By Chris Goldberg
TopLaxRecruits.com, Posted 9/7/16
Rick Brocato, who has served as head coach for 16 years at Maryland Interscholastic Athletic Association (MIAA) power St. Paul’s School, will step down following the 2017 season.
Brocato, who also was coach at Kent Denver (CO) for two years, has posted a record of 225-104 at St. Paul’s and 244-107 overall. He has coached at. St. Paul’s for 25 years.
“‘Broc,’ as he is known to all, exemplifies the very best of the teacher-coach model,” said St. Paul’s Headmaster David C. Faus in a press release. “He has prepared athletes to achieve the very highest levels – college All-Americans, professionals, and even the national Hall of Fame. At the same time, he is a deeply engaged, empathetic educator who makes every one of his middle school students feel valued and supported.”
“I felt the timing was good,” said Brocato. “I feel I will be leaving the program in a pretty good place after this year.”
St. Paul’s was 12-7 last year and was eliminated in the MIAA playoffs in the first round by Severn School.
Under Brocato, the Crusaders have qualified for the playoffs 14 out of 16 years in the powerful MIAA, while reaching four MIAA championship games, winning the 2010 conference title. He was named Baltimore Sun Coach of the Year in 1998 and 2010, and US Lacrosse Baltimore Chapter Coach of the Year in 1998 and 2010.
Brocato said that after 31 years of coaching the grind of coaching in what many followers agree is perhaps the toughest conference in the nation is more challenging than ever. He also will enjoy watching son Jack, a 2018 attackman committed to Salisbury, play lacrosse away from the sidelines.
Brocato, a graduate of Towson High, played at Washington College and then served as an assistant at St. Paul’s under Mitch Whiteley for eight seasons, including the back-to-back 1991 & 1992 MSA Champions. He then coached two years at Kent Denver where he went 19-3, and enjoyed the West, but admittedly missed St. Paul’s. He returned to Baltimore in 2002 and was an assistant at MIAA rival Boys’ Latin under former coach Bob Shriver while serving as a middle school principal.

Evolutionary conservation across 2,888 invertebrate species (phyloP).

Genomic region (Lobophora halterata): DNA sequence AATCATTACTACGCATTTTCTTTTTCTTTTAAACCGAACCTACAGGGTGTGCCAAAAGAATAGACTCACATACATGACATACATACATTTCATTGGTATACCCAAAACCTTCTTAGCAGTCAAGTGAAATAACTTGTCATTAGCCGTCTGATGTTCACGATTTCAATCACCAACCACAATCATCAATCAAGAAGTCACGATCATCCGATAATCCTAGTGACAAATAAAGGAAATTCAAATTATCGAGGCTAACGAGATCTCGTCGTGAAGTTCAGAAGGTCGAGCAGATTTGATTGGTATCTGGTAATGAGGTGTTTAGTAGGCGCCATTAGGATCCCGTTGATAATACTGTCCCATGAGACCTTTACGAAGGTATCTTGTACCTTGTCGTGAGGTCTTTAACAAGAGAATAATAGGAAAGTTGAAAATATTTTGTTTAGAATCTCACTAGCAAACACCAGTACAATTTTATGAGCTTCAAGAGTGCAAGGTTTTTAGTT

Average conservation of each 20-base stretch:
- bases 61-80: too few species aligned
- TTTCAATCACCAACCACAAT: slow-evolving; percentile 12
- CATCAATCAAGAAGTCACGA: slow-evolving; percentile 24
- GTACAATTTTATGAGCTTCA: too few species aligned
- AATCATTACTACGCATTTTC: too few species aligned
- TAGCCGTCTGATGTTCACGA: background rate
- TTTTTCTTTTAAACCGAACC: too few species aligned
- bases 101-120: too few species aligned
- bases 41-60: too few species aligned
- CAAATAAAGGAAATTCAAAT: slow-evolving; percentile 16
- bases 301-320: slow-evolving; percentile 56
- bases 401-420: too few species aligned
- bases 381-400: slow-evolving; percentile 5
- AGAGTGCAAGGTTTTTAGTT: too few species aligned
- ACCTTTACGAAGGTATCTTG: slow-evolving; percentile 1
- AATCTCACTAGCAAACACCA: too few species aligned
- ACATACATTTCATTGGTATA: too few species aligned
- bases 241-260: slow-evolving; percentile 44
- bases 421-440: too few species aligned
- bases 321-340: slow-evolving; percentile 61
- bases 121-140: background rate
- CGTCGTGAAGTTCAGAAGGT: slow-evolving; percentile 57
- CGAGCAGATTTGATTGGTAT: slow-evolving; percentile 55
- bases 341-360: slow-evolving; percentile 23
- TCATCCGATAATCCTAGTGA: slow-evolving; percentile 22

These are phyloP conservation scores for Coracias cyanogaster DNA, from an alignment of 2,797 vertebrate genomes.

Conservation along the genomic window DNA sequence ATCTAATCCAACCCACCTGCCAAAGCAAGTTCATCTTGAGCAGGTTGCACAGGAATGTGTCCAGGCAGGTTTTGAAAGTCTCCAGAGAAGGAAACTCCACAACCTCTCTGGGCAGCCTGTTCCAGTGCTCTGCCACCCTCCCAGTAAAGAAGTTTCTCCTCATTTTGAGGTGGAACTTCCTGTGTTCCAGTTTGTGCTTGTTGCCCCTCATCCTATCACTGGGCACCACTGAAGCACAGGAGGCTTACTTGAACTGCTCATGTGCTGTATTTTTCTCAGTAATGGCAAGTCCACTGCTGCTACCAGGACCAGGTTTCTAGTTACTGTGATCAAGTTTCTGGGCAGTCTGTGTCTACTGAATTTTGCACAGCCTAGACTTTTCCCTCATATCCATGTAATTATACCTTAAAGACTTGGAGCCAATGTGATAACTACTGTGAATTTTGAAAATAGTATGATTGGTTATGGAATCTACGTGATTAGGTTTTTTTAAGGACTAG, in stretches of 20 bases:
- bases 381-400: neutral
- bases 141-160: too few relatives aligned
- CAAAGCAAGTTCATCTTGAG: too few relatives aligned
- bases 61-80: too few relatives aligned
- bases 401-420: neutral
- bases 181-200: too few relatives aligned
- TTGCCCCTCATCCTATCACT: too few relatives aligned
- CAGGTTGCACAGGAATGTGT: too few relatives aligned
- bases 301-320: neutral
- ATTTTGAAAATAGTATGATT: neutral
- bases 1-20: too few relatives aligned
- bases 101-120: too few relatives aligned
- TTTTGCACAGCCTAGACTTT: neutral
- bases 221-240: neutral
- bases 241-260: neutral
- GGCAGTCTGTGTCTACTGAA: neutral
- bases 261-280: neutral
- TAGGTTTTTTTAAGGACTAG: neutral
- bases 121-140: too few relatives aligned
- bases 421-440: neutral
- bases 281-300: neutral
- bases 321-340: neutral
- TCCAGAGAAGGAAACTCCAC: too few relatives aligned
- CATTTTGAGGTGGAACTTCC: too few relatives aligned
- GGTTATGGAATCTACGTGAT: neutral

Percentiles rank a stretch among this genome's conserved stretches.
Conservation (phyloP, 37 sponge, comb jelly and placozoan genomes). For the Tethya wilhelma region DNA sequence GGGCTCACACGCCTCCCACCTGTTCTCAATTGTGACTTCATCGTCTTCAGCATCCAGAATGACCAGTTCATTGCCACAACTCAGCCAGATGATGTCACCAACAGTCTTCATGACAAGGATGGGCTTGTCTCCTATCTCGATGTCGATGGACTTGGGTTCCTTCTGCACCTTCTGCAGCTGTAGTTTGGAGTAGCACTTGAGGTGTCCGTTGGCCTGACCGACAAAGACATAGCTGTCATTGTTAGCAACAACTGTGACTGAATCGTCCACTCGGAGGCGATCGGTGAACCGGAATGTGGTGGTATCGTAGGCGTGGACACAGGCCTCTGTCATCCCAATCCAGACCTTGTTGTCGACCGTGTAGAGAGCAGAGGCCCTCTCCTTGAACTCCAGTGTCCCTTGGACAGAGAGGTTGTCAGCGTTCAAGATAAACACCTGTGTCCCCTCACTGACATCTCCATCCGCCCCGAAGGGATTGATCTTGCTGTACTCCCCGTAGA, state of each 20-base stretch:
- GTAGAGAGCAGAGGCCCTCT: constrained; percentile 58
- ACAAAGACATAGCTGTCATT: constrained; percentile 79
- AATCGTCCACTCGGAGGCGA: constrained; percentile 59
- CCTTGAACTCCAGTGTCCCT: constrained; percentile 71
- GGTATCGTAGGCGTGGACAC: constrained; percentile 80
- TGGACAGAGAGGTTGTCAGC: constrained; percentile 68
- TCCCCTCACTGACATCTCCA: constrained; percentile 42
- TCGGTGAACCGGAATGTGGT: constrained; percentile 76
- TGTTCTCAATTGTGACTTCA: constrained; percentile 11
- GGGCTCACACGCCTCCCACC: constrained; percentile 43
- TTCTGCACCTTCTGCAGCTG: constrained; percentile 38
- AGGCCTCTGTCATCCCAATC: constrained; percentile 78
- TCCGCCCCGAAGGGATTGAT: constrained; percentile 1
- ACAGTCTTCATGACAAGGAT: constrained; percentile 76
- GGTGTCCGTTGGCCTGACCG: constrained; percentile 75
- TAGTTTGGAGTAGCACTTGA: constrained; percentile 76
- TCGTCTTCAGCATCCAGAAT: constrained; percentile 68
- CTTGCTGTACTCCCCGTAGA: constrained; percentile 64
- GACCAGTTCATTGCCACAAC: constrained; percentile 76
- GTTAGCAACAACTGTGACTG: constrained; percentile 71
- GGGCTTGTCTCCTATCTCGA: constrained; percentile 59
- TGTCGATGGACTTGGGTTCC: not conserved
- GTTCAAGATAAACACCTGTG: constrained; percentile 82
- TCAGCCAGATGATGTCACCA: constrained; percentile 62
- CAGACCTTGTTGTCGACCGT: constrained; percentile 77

Brocato came back to St. Paul’s in 2004 as an assistant coach and teacher and replaced Whitely again as head coach in 2006.
Before making his decision, Brocato confided with Shriver, who retired a year ago, and college linemate and close friend John Nostrant of Haverford School (PA).
“I can’t believe how many people were shocked (at the news),” said Brocato. “I feel lucky; I am leaving with all my hair and not too many gray hairs.
“I went to Kent Denver because it was an opportunity and West was calling. I had two young kids and my wife and I wanted to check it out. It was a good school, but I really missed St. Paul’s. In hindsight I am glad I did it, but no other school can capture that feeling. St. Paul’s is a special place for Rick Brocato, no doubt about it!”
Brocato knows he will miss the sport when he steps down.
“The relationships with the coaches and players are huge,” he said. “I will miss the practices on the field, I love the practice time with the players. But there is nothing like Tuesdays and Fridays in the MIAA. It will hit me the first year I’m not coaching when that first beautiful spring day comes and I am not on the sidelines.”
Brocato also served as head coach of the South team for the USILA Senior North-South Game in 1996, and as head coach of the South team in the Senior Under Armour High School All-American game in 2011. During the summer of 2015, he was part of the coaching staff for the selection of the USA U-19 Team, which recently won the FILA world Championship in Coquitlam, British Columbia. While at St. Paul’s, he has coached four Hall of Famers, nineteen Major League Lacrosse professionals, two USA World Team members, seventeen NCAA Champions, forty-four All-Americans, and three Kelly Award winners.
Brocato is the current holder of St. Paul’s endowed Kent W. “Skip” Darrell ’60 Distinguished Chair for teaching and coaching, and a past recipient of the School’s Alec Schweizer ’98 Award for the Advancement of Teaching and Coaching, honoring exemplary devotion to teaching and coaching. He will continue to teach science at St. Paul’s where he received a Faculty grant award in 1990 to study orangutans in Borneo, Indonesia, and received the Middle School Faculty Bower Grant in 1994.
Background information was courtesy of a St. Paul’s press release